The California Lawyers Association Ethics Committee Provides Guidance on the Elements of Effective Ethical Screens

August 6, 2021
Lawyers for the Profession®

Hinshaw summer associate Jenny Li contributed to the research and drafting of this alert.

California Lawyers Association – Ethics Committee Formal Opinion 2021-1

Brief Summary

On February 11, 2021, the California Lawyers Association Ethics Committee (the Committee) issued Formal Opinion 2021-1, which identified the "Elements of Effective Ethical Screens" that comply with the California Rules of Professional Conduct ("California Rules"). The Committee identified six mandatory elements of effective screens, along with several non-mandatory factors. The Committee noted that its opinion applies to circumstances where the ethical screen is implemented without client consent. Ethical screens implemented with client consent are governed by independent agreement rather than the California Rules.

Complete Summary

Generally, a conflict of interest is imputed from the conflicted individual to all firm lawyers. However, by timely implementing an effective, ethical screen firm lawyers may be able to engage in the representation. On November 1, 2018, the California Rules officially recognized the practice of using ethical screens to resolve certain conflicts.

The Committee identified several rules that expressly provide for the use of an ethical screen. California Rule 1.10 provides ethical screens for lawyers who "did not substantially participate in the same or related matter" while at a previous firm. California Rules 1.11 and 1.12 provide ethical screens of former government employees or former neutrals, respectively, who personally and substantially participated in the prior matter. California Rule 1.18 provides for ethical screens of lawyers who have acquired confidential information from prospective clients.

The Committee emphasized that the effectiveness of any ethical screen in addressing a conflict depends on the context. The screen should protect the confidentiality owed to both the client in the matter that triggered the screen and the client in the screened matter.

The Committee identified the following "universally mandatory elements" of an effective screen:

Imposition of screen in a timely manner
Ethical screens should be implemented as soon as reasonably possible after the conflict is discovered. An ethical screen is untimely if the screened individual provided material information to other individuals involved in the screened matter before the screen was implemented.

No fee sharing on a matter with any prohibited lawyer
Screened lawyers may still receive their "salary or partnership share established by prior independent agreement." However, they cannot "receive compensation directly related to the [screened] matter."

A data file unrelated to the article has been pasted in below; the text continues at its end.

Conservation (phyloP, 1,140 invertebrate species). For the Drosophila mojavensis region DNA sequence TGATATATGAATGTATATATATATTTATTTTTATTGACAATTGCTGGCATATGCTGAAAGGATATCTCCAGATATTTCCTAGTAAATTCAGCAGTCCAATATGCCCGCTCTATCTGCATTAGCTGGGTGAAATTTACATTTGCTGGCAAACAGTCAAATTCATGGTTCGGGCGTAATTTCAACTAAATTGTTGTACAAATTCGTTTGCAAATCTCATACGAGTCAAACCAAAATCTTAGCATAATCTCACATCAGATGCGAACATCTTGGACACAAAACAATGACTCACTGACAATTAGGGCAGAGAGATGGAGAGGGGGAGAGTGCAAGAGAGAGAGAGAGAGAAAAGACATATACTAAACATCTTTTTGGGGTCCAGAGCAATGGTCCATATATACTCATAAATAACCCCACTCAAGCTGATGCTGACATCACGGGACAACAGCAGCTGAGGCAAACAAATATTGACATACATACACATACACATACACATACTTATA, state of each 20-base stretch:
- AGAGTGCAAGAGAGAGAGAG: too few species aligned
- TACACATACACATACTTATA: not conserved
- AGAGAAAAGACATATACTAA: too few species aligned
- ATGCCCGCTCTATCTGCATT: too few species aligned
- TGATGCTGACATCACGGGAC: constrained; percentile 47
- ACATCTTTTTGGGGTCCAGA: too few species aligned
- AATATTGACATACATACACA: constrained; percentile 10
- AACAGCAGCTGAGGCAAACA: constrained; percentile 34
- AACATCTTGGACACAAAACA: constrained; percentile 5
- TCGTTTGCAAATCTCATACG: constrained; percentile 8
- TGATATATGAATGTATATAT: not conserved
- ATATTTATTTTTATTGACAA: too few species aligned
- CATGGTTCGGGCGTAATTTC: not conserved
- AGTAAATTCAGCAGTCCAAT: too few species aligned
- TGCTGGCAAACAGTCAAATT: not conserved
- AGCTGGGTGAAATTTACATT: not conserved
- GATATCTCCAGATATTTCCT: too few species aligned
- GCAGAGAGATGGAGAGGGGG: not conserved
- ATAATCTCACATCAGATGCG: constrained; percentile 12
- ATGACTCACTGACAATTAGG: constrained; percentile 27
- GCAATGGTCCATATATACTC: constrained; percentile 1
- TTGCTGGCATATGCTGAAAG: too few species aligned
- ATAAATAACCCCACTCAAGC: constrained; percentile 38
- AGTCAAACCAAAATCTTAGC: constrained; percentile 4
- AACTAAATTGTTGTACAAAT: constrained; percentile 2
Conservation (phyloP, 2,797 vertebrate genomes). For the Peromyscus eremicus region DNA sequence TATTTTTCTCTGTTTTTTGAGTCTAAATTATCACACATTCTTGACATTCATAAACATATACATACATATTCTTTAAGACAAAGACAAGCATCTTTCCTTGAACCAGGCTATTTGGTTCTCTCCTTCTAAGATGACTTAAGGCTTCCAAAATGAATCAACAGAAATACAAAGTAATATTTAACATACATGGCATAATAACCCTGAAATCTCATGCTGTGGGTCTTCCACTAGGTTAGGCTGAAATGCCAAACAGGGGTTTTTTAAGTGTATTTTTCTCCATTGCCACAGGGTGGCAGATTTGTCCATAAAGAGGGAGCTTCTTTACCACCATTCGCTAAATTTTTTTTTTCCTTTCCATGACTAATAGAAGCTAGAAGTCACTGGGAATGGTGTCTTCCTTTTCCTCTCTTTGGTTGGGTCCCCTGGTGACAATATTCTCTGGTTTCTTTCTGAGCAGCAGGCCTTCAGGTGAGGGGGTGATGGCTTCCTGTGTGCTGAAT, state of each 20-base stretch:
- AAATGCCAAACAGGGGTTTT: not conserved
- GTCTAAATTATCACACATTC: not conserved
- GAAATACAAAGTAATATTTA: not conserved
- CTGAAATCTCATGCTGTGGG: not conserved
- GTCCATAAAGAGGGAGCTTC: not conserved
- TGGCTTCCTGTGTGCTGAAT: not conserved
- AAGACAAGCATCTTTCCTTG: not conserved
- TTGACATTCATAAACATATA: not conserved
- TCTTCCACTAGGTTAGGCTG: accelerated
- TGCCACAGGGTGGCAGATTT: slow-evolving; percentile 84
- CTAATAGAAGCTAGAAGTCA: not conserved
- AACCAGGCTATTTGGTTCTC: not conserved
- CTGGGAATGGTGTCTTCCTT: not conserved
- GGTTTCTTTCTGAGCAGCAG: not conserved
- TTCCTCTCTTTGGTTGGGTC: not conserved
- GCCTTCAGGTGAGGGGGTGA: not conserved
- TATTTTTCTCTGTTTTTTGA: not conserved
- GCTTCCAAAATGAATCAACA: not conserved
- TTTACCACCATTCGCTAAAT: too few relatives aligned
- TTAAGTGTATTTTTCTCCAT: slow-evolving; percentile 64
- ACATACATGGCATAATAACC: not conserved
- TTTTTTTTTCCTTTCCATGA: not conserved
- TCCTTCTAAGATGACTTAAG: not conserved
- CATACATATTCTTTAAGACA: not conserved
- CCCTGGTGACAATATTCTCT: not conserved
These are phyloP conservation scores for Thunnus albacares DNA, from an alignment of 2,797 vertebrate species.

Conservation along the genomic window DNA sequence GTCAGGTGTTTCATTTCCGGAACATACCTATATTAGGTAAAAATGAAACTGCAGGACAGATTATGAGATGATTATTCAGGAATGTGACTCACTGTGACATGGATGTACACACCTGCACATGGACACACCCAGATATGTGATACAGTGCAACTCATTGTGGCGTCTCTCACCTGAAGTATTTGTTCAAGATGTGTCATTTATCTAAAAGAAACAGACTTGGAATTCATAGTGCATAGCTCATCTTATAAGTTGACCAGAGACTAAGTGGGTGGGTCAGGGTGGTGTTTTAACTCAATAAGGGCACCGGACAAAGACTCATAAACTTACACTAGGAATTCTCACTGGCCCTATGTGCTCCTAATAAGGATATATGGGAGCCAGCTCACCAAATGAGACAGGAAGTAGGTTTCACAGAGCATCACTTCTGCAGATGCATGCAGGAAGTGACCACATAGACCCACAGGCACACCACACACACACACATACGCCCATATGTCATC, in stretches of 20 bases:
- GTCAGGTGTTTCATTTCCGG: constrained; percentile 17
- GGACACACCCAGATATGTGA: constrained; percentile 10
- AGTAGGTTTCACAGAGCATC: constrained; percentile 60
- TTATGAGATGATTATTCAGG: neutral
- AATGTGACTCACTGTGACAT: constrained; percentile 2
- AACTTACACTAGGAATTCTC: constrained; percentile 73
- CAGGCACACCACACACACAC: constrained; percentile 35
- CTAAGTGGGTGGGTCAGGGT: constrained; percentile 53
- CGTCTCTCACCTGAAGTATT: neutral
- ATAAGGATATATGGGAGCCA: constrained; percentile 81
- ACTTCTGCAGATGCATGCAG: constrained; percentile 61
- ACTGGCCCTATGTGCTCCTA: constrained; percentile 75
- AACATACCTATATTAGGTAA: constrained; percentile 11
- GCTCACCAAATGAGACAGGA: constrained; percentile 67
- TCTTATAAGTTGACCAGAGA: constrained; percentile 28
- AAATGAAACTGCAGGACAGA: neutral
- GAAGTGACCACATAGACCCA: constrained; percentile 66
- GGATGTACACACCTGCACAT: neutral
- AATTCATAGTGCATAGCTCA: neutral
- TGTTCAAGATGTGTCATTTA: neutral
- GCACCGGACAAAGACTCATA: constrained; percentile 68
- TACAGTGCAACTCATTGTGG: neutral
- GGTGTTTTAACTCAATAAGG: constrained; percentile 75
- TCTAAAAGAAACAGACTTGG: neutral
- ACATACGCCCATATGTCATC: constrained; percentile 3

Notice to affected clients
The notice should sufficiently communicate the potential threat to the affected clients' confidential information and the measures taken to protect the confidentiality of such information.

Prohibitions against communications across the screen
Citing Kirk v. First American Title Ins. Co. (2010) 183 Cal. App. 4th 776, 811, the Committee noted that this is the "primary goal of any ethical screen." Firms should notify all screened individuals and all individuals working on the screened matter that they should not communicate with individuals on the other side of the screen about the screened matter.

Limitation of prohibited person's access to screened matter's file
The more steps the firm takes to limit access and consequently disclosure, the more effective the ethical screen.

Limit access of firm lawyers or other personnel to the prohibited person's documents and information, and vice versa
Limiting individuals on one side of the screen from accessing information of individuals on the other side of the screen prevents the use of confidential information acquired from other matters against that prospective or former client.

The Committee also identified the following non-mandated factors of an effective screen:

Separate all screened individuals from those working on the screened matter
Firms may consider physically, geographically, departmentally, and operationally separating all screened individuals from all individuals working on the screened matter. Increasing the physical proximity and operational separation between individuals decreases the risk of intentional or unintentional disclosure of confidential information.

Provide guidance on ethical screens to firm personnel
Firms may consider providing guidance on ethical screens to firm personnel. California Rules 5.1 and 5.3 provide that supervisory lawyers take reasonable efforts to ensure the firm has measures in place such that all firm personnel conform their conduct to the California Rules and the State Bar Act. In practice, this could include providing information on the conflict of interest rules, when a screen may be used, and the protocol for establishing and monitoring screens.

Implement internal consequences
Firms may consider implementing internal consequences for communications across the screen to deter such behavior.

Monitor ethical screens
Firms may consider monitoring ethical screens to ensure compliance. To do so, firms may consider maintaining records of when ethical screens are erected and dismantled and tracking all erected screens at a given time.

Significance of Opinion

The opinion identifies six elements mandated by the California Rules for ethical screens. It also suggests four additional factors that may increase the efficacy of ethical screens. However, as the opinion noted, even the most effective ethical screen may not be enough to protect a firm from the risk of discipline.